0 0.1 0.2 0.3 0.4 0.5 0.6 0.7
4
series
compensating voltage
x 10
1
0
1
0 0.1 0.2 0.3 0.4 0.5 0.6 0.7
4
x 10
Fig. 6: Simulation results mitigating the effect of momentary sag of 0.2 pu with duration 20 to 30 cycles using direct current control technique with PI controller.
(a) Load current in phase A (b) shunt compensating current in phase A
(c)Supply current in phaseA (d) DC capacitor voltage The Total Harmonic Distortion (THD) at load
side is found to be 0.496%. The source current THD was effectively found to be 14.44%.
load voltage
1
0
1
dc link voltage
10000
5000
0
0 0.1 0.2 0.3 0.4 0.5 0.6 0.7
0 0.1 0.2 0.3 0.4 0.5 0.6 0.7
time

IupqcMitigating The Effect Of Momentary Swell
A 3phase supply voltage (11kv, 50Hz) with momentary swell of 0.3 pu magnitude with the duration about 20 to 30 cycles is taken. With the system operating in the steady state, a 2030 cycle momentary swell of 0.3 pu magnitude is occurring at 8 msec for which the peak of the supply raises from its nominal value of 11kv to 8kv.
4
x 10
source voltage
2
0
2
0 0.1 0.2 0.3 0.4 0.5 0.6 0.7
4
series
compensating voltage
x 10
1
0
1
0 0.1 0.2 0.3 0.4 0.5 0.6 0.7
4
x 10
load voltage
1
0
1
0 0.1 0.2 0.3 0.4 0.5 0.6 0.7
dc link voltage
10000
5000
0
0 0.1 0.2 0.3 0.4 0.5 0.6 0.7
time
Fig. 7: Simulation results mitigating the effect of momentary swell of 0.3 pu with duration 20 to 30 cycles using series voltage controller.
(a) Supply voltage in phaseA (b) Series injected voltage in phaseA
(c) Load voltage in phase A (d) The DC capacitor voltage
Fig. 8:Simulation results mitigating the effect of momentary swell of 0.3 pu with duration 20 to 30 cycles using direct current control technique with PI controller.
(a) Load current in phase A (b) shunt compensating current in phase A
(c)Supply current in phaseA (d) DC capacitor voltage The Total Harmonic Distortion (THD) at load
side is found to be 0.567%. The source current THD was effectively found to be 14.60%.
CASE 3: TEMPORARY

IupqcMitigating The Effect Of Temporary Sag
A 3phase supply voltage (11kv, 50Hz) with temporary sag of 0.07 pu magnitude with the duration about 30 to 40 cycles is taken. With the system operating in the steady state, a 3040 cycle momentary sag of 0.07 pu magnitude is occurring at 12 msec for which the peak of thesupply reduces from its nominal value of 11kv to 9kv.
4
source voltage
x 10
Fig. 7(a) shows the series injected voltage, injecting the required compensating voltage. Fig. 7(b) shows the compensated feeder2 load voltage. As can be seen from the Fig. 7(c) there is perfect compensation for momentary swell. Fig. 7(d) shows the DC link voltage. In order to supply the balanced power required to the load, the DC capacitor voltage raises as soon as the sag occurs. As the swell is removed the capacitor voltage returns to the
1
0
1
0
4
series
compensating voltage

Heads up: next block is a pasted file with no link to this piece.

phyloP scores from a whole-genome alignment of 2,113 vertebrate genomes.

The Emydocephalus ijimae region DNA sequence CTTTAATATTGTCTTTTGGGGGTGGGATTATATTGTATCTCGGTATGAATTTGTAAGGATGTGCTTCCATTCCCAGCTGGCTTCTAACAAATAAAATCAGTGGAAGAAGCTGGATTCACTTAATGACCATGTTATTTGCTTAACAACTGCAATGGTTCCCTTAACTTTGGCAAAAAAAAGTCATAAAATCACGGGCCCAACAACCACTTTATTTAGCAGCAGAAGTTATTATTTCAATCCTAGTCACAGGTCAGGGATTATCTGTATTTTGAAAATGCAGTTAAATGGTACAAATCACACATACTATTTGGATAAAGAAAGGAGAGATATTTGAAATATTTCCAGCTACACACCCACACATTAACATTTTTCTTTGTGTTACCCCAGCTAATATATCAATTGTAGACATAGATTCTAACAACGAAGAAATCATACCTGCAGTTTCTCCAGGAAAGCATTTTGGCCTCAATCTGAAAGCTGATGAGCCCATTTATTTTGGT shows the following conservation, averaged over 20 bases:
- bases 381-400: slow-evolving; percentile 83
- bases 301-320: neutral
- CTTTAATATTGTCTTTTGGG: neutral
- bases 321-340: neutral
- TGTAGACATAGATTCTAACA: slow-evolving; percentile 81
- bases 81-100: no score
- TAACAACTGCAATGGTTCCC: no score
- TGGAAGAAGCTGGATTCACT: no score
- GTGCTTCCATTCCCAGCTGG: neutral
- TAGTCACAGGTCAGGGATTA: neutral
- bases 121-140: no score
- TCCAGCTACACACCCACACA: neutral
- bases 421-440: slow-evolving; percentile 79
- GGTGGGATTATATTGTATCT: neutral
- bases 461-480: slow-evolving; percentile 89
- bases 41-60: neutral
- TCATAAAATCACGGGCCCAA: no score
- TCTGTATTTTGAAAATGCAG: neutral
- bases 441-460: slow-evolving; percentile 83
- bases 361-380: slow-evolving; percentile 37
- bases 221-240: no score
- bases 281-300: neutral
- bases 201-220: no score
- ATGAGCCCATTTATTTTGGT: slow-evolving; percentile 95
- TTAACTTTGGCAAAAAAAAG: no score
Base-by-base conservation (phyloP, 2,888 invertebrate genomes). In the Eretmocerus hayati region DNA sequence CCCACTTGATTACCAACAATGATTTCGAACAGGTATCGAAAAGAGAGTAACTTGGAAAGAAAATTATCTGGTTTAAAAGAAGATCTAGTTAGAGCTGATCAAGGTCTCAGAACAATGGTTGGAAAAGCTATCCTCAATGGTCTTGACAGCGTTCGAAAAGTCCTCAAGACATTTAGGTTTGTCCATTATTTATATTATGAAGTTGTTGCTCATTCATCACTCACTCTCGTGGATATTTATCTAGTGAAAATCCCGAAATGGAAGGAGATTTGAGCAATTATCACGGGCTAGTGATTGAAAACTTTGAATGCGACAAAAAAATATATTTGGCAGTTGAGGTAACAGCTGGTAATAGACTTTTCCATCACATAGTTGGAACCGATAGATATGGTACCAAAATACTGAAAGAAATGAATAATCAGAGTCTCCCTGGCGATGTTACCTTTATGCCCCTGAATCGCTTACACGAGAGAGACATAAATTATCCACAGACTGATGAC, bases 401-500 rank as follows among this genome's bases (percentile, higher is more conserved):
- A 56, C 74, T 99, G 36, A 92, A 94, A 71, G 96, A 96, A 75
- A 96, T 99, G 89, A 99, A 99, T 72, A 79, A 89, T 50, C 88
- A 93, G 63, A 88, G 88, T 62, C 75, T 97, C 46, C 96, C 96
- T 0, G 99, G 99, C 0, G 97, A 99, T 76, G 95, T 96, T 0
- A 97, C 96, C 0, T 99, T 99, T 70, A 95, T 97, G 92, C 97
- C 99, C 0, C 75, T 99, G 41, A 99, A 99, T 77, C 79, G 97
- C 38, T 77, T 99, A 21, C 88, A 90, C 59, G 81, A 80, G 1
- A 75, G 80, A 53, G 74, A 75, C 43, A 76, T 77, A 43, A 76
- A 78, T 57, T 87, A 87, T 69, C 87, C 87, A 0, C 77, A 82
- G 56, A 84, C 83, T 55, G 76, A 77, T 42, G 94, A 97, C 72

x 10
1
0
1
0
4
x 10
load voltage
1
0
1
0.1 0.2 0.3 0.4 0.5 0.6 0.7 0.8 0.9
0.1 0.2 0.3 0.4 0.5 0.6 0.7 0.8 0.9
steady state.
The Total Harmonic Distortion (THD) at load side is found to be 1.71%. The source voltage THD is effectively found to be 0.045%.
10000
dc link voltage
5000
0
0 0.1 0.2 0.3 0.4 0.5 0.6 0.7 0.8 0.9
0 0.1 0.2 0.3 0.4 0.5 0.6 0.7 0.8 0.9
time
Compensating Load Current Harmonics Using Direct Current Control Technique
source current
200
0
200
0 0.1 0.2 0.3 0.4 0.5 0.6 0.7
shunt
compensating current
2000
0
2000
0 0.1 0.2 0.3 0.4 0.5 0.6 0.7
load current
100
0
100
0 0.1 0.2 0.3 0.4 0.5 0.6 0.7
Fig. 9: Simulation results mitigating the effect of temporary sag of 0.07 pu with duration 30 to 40 cycles using series voltage controller.
(a) Supply voltage in phaseA (b) Series injected voltage in phaseA
(c) Load voltage in phase A (d) The DC capacitor voltage
Fig. 9(a) shows the series injected voltage, injecting the required compensating voltage. Fig. 9(b) shows the compensated feeder2 load voltage. As can be seen from the Fig. 9(c) there is perfect compensation for temporary sag. Fig. 9(d) shows the DC link voltage. In order to supply the balanced power required to the load, the DC
capacitor voltage drops as soon as the sag occurs. As the
dc link voltage
10000
5000
0
0 0.1 0.2 0.3 0.4 0.5 0.6 0.7
time
sag is removed the capacitor voltage returns to the steady state.
The Total Harmonic Distortion (THD) at load side is found to be 1.63%. The source voltage THD is effectively found to be 0.045%.
Compensating Load Current Harmonics Using Direct Current Control Technique
source current
200
0
The Total Harmonic Distortion (THD) at load side is found to be 1.65%. The source voltage THD is effectively found to be 0.045%.
Compensating Load Current Harmonics Using Direct Current Control Technique
200
shunt
compensating current
1000
0
0 0.1 0.2 0.3 0.4 0.5 0.6 0.7 0.8 0.9
source current
200
0
1000
0 0.1 0.2 0.3 0.4 0.5 0.6 0.7 0.8 0.9
load current
100
0
100
0 0.1 0.2 0.3 0.4 0.5 0.6 0.7 0.8 0.9
200
0 0.1 0.2 0.3 0.4 0.5 0.6 0.7 0.8 0.9
shunt compensating current
2000
0
2000
0 0.1 0.2 0.3 0.4 0.5 0.6 0.7 0.8 0.9
100
dc link voltage
10000
5000
0
0 0.1 0.2 0.3 0.4 0.5 0.6 0.7 0.8 0.9
time
0
load current
100
dc link voltage
10000
5000
0 0.1 0.2 0.3 0.4 0.5 0.6 0.7 0.8 0.9
Fig. 10: Simulation results mitigating the effect of temporary sag of 0.07 pu with duration 30 to 40 cycles using direct current control technique with PI controller.